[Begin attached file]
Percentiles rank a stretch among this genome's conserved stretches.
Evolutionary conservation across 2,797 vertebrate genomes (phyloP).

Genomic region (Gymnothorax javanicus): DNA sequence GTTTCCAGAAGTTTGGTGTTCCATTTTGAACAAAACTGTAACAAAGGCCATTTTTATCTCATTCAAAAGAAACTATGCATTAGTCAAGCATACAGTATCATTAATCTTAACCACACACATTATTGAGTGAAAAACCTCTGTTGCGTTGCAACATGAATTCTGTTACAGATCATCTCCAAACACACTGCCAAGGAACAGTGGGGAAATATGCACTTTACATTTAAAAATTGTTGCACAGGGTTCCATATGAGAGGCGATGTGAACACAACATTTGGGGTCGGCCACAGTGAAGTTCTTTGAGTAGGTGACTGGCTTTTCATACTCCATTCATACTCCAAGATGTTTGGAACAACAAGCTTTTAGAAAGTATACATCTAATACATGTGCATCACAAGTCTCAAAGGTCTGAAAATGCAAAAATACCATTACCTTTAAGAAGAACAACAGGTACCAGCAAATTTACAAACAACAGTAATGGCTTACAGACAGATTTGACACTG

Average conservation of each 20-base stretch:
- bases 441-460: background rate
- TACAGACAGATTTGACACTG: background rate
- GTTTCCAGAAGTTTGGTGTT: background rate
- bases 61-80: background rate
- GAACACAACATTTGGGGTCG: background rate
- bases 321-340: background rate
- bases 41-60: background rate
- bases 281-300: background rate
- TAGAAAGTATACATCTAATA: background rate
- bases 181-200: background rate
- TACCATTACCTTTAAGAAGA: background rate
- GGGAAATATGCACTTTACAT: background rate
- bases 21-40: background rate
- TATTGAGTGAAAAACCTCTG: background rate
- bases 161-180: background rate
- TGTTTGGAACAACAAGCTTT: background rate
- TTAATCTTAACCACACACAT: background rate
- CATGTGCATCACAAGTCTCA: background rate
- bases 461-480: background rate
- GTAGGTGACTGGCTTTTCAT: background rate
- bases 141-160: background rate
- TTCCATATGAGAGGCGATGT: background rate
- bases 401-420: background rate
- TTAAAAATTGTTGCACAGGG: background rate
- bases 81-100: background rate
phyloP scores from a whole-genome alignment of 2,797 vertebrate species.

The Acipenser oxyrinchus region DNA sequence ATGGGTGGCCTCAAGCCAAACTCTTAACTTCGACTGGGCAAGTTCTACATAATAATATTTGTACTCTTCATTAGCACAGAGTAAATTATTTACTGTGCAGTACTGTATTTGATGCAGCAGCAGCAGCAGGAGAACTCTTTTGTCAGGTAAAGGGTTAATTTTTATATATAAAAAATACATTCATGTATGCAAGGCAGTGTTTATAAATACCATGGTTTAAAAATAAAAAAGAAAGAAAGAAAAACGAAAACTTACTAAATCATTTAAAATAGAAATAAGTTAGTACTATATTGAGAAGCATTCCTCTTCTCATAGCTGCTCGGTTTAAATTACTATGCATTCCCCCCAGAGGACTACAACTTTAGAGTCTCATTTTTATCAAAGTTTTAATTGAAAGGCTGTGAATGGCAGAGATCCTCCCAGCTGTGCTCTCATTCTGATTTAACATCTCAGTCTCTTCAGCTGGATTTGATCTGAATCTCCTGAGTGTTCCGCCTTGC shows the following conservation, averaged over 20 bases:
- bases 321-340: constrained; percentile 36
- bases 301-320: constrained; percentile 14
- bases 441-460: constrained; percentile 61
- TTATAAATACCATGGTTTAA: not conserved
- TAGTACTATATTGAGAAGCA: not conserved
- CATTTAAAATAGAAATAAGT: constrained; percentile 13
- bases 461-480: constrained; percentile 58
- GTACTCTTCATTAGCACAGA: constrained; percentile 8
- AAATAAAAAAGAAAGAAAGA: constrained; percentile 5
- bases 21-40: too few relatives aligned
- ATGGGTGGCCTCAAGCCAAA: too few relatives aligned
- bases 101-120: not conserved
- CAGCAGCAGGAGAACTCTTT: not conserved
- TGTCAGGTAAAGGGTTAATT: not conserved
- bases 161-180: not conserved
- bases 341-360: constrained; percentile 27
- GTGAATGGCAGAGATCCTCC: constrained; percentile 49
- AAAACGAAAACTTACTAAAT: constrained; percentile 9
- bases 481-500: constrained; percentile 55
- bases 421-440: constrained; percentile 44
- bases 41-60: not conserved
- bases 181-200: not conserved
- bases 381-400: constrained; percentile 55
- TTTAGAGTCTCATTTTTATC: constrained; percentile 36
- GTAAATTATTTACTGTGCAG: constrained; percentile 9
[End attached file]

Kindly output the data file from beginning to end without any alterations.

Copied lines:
Percentiles rank a stretch among this genome's conserved stretches.
Evolutionary conservation across 2,797 vertebrate genomes (phyloP).

Genomic region (Gymnothorax javanicus): DNA sequence GTTTCCAGAAGTTTGGTGTTCCATTTTGAACAAAACTGTAACAAAGGCCATTTTTATCTCATTCAAAAGAAACTATGCATTAGTCAAGCATACAGTATCATTAATCTTAACCACACACATTATTGAGTGAAAAACCTCTGTTGCGTTGCAACATGAATTCTGTTACAGATCATCTCCAAACACACTGCCAAGGAACAGTGGGGAAATATGCACTTTACATTTAAAAATTGTTGCACAGGGTTCCATATGAGAGGCGATGTGAACACAACATTTGGGGTCGGCCACAGTGAAGTTCTTTGAGTAGGTGACTGGCTTTTCATACTCCATTCATACTCCAAGATGTTTGGAACAACAAGCTTTTAGAAAGTATACATCTAATACATGTGCATCACAAGTCTCAAAGGTCTGAAAATGCAAAAATACCATTACCTTTAAGAAGAACAACAGGTACCAGCAAATTTACAAACAACAGTAATGGCTTACAGACAGATTTGACACTG

Average conservation of each 20-base stretch:
- bases 441-460: background rate
- TACAGACAGATTTGACACTG: background rate
- GTTTCCAGAAGTTTGGTGTT: background rate
- bases 61-80: background rate
- GAACACAACATTTGGGGTCG: background rate
- bases 321-340: background rate
- bases 41-60: background rate
- bases 281-300: background rate
- TAGAAAGTATACATCTAATA: background rate
- bases 181-200: background rate
- TACCATTACCTTTAAGAAGA: background rate
- GGGAAATATGCACTTTACAT: background rate
- bases 21-40: background rate
- TATTGAGTGAAAAACCTCTG: background rate
- bases 161-180: background rate
- TGTTTGGAACAACAAGCTTT: background rate
- TTAATCTTAACCACACACAT: background rate
- CATGTGCATCACAAGTCTCA: background rate
- bases 461-480: background rate
- GTAGGTGACTGGCTTTTCAT: background rate
- bases 141-160: background rate
- TTCCATATGAGAGGCGATGT: background rate
- bases 401-420: background rate
- TTAAAAATTGTTGCACAGGG: background rate
- bases 81-100: background rate
phyloP scores from a whole-genome alignment of 2,797 vertebrate species.

The Acipenser oxyrinchus region DNA sequence ATGGGTGGCCTCAAGCCAAACTCTTAACTTCGACTGGGCAAGTTCTACATAATAATATTTGTACTCTTCATTAGCACAGAGTAAATTATTTACTGTGCAGTACTGTATTTGATGCAGCAGCAGCAGCAGGAGAACTCTTTTGTCAGGTAAAGGGTTAATTTTTATATATAAAAAATACATTCATGTATGCAAGGCAGTGTTTATAAATACCATGGTTTAAAAATAAAAAAGAAAGAAAGAAAAACGAAAACTTACTAAATCATTTAAAATAGAAATAAGTTAGTACTATATTGAGAAGCATTCCTCTTCTCATAGCTGCTCGGTTTAAATTACTATGCATTCCCCCCAGAGGACTACAACTTTAGAGTCTCATTTTTATCAAAGTTTTAATTGAAAGGCTGTGAATGGCAGAGATCCTCCCAGCTGTGCTCTCATTCTGATTTAACATCTCAGTCTCTTCAGCTGGATTTGATCTGAATCTCCTGAGTGTTCCGCCTTGC shows the following conservation, averaged over 20 bases:
- bases 321-340: constrained; percentile 36
- bases 301-320: constrained; percentile 14
- bases 441-460: constrained; percentile 61
- TTATAAATACCATGGTTTAA: not conserved
- TAGTACTATATTGAGAAGCA: not conserved
- CATTTAAAATAGAAATAAGT: constrained; percentile 13
- bases 461-480: constrained; percentile 58
- GTACTCTTCATTAGCACAGA: constrained; percentile 8
- AAATAAAAAAGAAAGAAAGA: constrained; percentile 5
- bases 21-40: too few relatives aligned
- ATGGGTGGCCTCAAGCCAAA: too few relatives aligned
- bases 101-120: not conserved
- CAGCAGCAGGAGAACTCTTT: not conserved
- TGTCAGGTAAAGGGTTAATT: not conserved
- bases 161-180: not conserved
- bases 341-360: constrained; percentile 27
- GTGAATGGCAGAGATCCTCC: constrained; percentile 49
- AAAACGAAAACTTACTAAAT: constrained; percentile 9
- bases 481-500: constrained; percentile 55
- bases 421-440: constrained; percentile 44
- bases 41-60: not conserved
- bases 181-200: not conserved
- bases 381-400: constrained; percentile 55
- TTTAGAGTCTCATTTTTATC: constrained; percentile 36
- GTAAATTATTTACTGTGCAG: constrained; percentile 9